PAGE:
The Bristol Hippodrome is a theatre in the centre of Bristol, England with seating on three levels giving a capacity of 1,951. It frequently features West End theatre shows when they tour the UK, as well as regular visits by Welsh National Opera and an annual pantomime.
The theatre was designed by Frank Matcham for Oswald Stoll, and opened on 16 December 1912. It has been designated by English Heritage as a grade II listed building. An important feature of the theatre when it opened was a huge water tank at the front of the stage, which could be filled with 100,000 gallons (450,000 litres) of water. Along with the tank was a large protective glass screen which could be raised in order to protect the orchestra and those in the stalls. It also has a dome, which can be opened when necessary; however since air conditioning has been installed it is rarely opened.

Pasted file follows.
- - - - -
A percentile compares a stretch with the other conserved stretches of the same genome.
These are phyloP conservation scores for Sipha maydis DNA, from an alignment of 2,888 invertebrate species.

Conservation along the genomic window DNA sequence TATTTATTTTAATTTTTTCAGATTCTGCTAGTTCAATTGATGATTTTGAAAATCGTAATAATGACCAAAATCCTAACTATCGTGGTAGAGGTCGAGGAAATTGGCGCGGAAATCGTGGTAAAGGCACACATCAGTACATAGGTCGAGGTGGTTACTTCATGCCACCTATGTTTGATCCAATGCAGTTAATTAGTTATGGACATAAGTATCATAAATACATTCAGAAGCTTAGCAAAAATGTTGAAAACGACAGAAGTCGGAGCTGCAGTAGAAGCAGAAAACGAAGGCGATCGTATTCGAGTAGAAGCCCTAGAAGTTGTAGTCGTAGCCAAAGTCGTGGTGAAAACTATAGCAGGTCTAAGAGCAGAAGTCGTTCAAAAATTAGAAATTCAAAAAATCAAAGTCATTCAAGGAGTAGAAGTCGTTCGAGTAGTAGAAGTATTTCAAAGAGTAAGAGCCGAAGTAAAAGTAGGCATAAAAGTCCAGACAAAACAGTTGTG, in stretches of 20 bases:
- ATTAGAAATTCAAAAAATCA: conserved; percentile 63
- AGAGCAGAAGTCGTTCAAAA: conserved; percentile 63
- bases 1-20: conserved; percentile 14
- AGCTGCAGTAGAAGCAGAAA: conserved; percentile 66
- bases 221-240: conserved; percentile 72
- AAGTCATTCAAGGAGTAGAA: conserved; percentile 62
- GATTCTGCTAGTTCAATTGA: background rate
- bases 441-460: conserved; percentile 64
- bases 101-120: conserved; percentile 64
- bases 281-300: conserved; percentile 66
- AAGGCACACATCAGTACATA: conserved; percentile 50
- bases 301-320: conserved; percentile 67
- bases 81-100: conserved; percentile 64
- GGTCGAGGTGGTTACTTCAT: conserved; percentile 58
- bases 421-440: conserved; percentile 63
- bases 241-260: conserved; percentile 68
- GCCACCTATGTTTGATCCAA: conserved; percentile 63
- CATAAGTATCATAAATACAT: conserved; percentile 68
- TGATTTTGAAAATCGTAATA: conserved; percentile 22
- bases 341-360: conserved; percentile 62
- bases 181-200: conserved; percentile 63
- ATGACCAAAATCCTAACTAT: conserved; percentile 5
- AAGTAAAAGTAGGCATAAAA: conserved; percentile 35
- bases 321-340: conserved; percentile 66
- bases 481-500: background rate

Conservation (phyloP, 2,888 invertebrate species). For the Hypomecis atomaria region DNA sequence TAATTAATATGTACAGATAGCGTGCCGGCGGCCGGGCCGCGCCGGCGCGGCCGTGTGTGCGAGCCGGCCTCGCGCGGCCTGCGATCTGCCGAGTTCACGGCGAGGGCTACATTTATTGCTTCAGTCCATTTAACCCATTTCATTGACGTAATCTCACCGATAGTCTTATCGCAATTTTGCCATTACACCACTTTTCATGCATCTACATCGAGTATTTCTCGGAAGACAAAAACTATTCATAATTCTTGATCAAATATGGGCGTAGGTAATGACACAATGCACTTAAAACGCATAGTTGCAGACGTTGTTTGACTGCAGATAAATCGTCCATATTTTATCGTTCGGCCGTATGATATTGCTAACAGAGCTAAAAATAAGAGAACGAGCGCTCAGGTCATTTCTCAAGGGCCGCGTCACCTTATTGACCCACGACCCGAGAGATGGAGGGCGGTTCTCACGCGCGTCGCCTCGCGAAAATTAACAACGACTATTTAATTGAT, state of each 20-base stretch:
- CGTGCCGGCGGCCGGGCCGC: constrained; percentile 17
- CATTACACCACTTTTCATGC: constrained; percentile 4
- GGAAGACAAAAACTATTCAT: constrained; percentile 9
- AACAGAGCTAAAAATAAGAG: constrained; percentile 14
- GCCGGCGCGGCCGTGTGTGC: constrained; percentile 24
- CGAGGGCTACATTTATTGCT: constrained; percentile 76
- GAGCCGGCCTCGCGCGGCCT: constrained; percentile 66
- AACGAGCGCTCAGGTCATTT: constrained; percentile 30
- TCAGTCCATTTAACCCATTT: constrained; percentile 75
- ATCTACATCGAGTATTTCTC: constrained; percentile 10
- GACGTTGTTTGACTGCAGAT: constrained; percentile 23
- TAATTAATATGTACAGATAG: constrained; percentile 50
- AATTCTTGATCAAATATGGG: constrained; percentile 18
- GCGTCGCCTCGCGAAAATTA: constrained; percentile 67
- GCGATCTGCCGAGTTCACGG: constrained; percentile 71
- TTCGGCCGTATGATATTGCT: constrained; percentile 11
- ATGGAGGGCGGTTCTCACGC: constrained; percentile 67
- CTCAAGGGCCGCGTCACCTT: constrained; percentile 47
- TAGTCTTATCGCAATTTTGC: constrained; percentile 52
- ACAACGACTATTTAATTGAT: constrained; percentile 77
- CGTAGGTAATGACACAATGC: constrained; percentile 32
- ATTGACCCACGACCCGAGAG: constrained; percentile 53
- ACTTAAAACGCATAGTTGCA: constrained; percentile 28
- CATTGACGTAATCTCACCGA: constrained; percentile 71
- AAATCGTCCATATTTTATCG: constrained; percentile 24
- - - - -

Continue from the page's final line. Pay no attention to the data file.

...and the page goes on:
The theatre survived World War II, but less than three years after it ended, a fire destroyed the stage, though not the auditorium. The theatre reopened about 10 months later, and there have been no other disasters as severe.
The theatre plays host to many top shows, such as Miss Saigon, Cats, Les Misérables, Blood Brothers and Of Mice and Men. This is due to the size of its stage, which is one of the largest outside London. In addition to large musicals it is also a venue for comedians such as Frankie Boyle, Ricky Tomlinson and Lee Mack, as well as children’s shows such as Winnie the Pooh Live. The Bristol Hippodrome has strong links with many shows that frequently appear there, such as the Welsh National Opera.
In 2012, the theatre celebrated its centenary with a show called Thanks for the Memories, staged by amateur groups Bristol Light Opera Club and Bristol Musical Youth Productions.